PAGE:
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Family Tree Research

Learn the basic terms and symbols that are used for family trees:

What is a Blood Relative?
What does it mean to be Related by Marriage?
How do I count generations on my family tree?
What are the symbols associated with family tree?

Blood Relatives

Most of the words used on family trees are ones we use every day - father, mother, brother, sister, son, daughter. Common to all terms is the fact that they define people in terms of their relationships with one another, and particularly with you the researcher. The following glossary sets these out to help you to describe the relationships between family members that are related through blood (as opposed to marriage).

  • uncle - the brother of your father or mother
  • aunt - the sister of your father or mother
  • sibling - your brother or sister
  • cousin - the son or daughter of your uncle or aunt
  • second cousin - the son or daughter of your parents' first cousin
  • nephew - the son of your brother or sister
  • niece - the daughter of your brother or sister
  • grandfather - the father of your father or mother
  • grandmother - the mother of your father or mother
  • grandson - your child's son
  • granddaughter - your child's daughter
  • great grandfather - the father of one of your grandparents
  • great grandmother - the mother of one of your grandparents
  • great uncle - the uncle of one of your parents
  • great aunt - the aunt of one of your parents

Related by Marriage

There are also terms that describe the people that are related to you when you marry (through your spouse). Although they share no blood-ties, they become part of your family tree. There are also specialist terms to denote the relationships created by subsequent marriages.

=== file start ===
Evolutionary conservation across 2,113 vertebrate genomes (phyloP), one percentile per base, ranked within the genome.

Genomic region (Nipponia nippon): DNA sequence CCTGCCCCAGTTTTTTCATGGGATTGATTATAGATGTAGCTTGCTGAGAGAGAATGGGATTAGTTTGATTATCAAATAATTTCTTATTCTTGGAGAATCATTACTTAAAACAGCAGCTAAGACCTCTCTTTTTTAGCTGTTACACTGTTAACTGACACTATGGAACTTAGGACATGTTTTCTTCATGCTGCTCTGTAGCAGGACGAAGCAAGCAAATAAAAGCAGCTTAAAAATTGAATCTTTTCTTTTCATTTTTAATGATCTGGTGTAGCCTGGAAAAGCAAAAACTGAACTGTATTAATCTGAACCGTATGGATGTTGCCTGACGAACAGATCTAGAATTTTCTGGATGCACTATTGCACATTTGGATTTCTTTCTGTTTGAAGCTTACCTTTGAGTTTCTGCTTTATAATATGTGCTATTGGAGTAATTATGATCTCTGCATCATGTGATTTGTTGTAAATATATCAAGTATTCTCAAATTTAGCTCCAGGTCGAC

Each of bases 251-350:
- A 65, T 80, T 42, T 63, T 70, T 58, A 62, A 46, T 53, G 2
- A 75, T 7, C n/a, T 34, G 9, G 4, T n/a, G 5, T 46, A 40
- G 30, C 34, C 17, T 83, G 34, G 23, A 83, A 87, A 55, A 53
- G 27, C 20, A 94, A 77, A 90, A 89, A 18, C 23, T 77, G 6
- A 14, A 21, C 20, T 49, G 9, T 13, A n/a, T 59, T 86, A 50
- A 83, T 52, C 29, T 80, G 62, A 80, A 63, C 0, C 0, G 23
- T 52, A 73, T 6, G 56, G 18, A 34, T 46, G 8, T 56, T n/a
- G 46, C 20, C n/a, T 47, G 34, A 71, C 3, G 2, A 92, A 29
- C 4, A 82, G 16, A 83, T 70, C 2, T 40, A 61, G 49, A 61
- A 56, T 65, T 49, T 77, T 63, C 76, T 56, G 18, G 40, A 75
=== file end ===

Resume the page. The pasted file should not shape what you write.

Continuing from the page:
• father-in-law - the father of your spouse
  • mother-in-law - the mother of your spouse
  • step-son - the son of your spouse's former marriage
  • step-daughter - the daughter of your spouse's former marriage
  • step-mother - your father's second (or subsequent) wife
  • step-father - your mother's second (or subsequent) husband
  • half-brother - the male offspring from the remarriage of one of your parents
  • half-sister - the female offspring from the remarriage of one of your parents

Counting Generations

All of your siblings and cousins form one generation; your parents and their siblings form another generation; and your grandparents and their siblings make up a third. The top level of the family tree will be the first generation, followed by their children (second generation) and so on, assigning each successive generation a higher number. To describe someone from a generation prior to your grandparents, simply add 'great' to their title - hence the mother and father of your grandparents are your great grandmother and great grandfather; and the siblings of your grandparents are known as great aunts or great uncles. Each time you move back another generation, simply add another great!

It is important to remember that these terms were not used so accurately in the past, and documents such as wills may describe people as cousins or brothers who were in fact no such thing - they may in fact be half-brothers or related solely through marriage, rather than blood. Even today the phrase 'uncle' or 'aunt' can be used as a term of endearment to describe someone who is not related by blood or marriage and who is in effect more accurately described as a 'close friend'.

Family Tree Symbols

Certain symbols are used to denote relationships between family members on the family tree. Vertical lines show relationships between parents and their offspring; whilst horizontal lines link the siblings from one set of parents. Dotted lines signified presumed or unconfirmed links. The symbol '=' is used to indicate a marriage, and you should also include the following abbreviations when assigning dates to key events in your family members' lives.

  • b - born
  • bapt - baptised
  • = - married
  • (2) - second marriage
  • m - married
  • d - died
  • bur - buried

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